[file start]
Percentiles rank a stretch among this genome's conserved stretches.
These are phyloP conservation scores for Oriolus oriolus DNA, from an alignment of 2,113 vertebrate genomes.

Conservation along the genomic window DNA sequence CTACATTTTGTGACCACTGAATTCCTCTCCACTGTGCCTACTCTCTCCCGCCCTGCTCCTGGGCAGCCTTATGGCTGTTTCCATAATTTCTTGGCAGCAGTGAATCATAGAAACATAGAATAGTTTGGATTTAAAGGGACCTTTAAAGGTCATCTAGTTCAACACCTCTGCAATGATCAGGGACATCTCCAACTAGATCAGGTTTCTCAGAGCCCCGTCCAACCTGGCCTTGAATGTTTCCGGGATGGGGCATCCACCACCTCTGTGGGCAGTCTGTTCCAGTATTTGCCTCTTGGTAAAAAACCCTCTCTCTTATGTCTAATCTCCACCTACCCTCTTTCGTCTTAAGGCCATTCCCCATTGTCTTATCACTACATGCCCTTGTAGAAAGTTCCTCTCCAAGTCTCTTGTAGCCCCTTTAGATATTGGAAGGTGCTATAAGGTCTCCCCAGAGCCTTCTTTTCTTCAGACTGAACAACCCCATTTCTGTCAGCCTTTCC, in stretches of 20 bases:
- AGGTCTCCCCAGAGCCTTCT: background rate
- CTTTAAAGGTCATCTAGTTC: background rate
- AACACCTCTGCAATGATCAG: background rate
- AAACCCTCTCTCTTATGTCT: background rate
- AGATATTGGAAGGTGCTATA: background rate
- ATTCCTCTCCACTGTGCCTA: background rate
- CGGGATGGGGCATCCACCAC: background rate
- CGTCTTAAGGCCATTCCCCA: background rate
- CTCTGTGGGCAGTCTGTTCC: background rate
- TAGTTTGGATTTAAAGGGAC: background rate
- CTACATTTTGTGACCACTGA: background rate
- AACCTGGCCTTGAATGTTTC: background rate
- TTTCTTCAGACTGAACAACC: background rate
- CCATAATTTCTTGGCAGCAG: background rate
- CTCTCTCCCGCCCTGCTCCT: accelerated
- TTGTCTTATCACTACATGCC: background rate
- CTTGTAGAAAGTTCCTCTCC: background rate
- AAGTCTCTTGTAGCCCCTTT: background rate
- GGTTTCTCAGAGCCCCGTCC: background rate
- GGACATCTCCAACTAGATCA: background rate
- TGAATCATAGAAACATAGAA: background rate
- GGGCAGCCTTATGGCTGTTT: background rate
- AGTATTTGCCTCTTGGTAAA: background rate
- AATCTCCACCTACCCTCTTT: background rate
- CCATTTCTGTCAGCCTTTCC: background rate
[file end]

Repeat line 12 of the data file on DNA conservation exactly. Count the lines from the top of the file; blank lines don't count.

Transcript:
- CTCTGTGGGCAGTCTGTTCC: background rate